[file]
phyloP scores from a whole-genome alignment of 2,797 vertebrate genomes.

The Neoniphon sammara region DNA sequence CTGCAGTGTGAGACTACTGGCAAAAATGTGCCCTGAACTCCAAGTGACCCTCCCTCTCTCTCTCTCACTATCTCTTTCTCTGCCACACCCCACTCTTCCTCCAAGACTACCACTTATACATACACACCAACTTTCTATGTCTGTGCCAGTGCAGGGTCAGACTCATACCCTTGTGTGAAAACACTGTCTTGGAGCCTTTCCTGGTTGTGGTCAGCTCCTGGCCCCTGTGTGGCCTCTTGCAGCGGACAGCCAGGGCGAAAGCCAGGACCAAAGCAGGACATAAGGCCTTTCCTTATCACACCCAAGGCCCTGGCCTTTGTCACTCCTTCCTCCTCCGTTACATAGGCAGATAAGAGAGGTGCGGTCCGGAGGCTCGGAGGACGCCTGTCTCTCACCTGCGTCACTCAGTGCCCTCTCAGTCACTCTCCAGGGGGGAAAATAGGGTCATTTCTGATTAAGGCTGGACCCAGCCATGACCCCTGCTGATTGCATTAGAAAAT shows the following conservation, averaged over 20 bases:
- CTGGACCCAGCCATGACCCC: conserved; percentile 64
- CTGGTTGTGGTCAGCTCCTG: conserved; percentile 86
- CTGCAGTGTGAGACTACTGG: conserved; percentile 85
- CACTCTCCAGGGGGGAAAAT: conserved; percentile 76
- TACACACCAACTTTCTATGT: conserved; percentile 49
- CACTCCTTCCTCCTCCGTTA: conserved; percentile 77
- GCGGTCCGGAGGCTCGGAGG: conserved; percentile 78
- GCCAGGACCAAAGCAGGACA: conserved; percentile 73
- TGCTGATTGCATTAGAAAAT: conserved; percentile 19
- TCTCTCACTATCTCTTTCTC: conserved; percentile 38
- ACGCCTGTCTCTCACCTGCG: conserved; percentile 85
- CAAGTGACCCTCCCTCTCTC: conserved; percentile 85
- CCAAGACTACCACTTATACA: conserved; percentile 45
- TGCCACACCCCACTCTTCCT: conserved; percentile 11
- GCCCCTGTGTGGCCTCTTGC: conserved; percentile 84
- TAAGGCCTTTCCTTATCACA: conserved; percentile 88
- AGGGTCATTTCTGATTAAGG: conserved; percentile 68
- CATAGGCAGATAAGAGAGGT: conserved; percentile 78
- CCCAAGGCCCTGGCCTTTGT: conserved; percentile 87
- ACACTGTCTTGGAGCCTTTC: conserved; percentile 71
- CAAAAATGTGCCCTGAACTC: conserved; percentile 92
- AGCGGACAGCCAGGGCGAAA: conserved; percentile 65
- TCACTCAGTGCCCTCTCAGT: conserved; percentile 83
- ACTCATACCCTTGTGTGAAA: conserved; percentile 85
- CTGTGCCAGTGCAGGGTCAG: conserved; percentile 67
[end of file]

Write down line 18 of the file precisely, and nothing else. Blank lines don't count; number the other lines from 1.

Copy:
- TAAGGCCTTTCCTTATCACA: conserved; percentile 88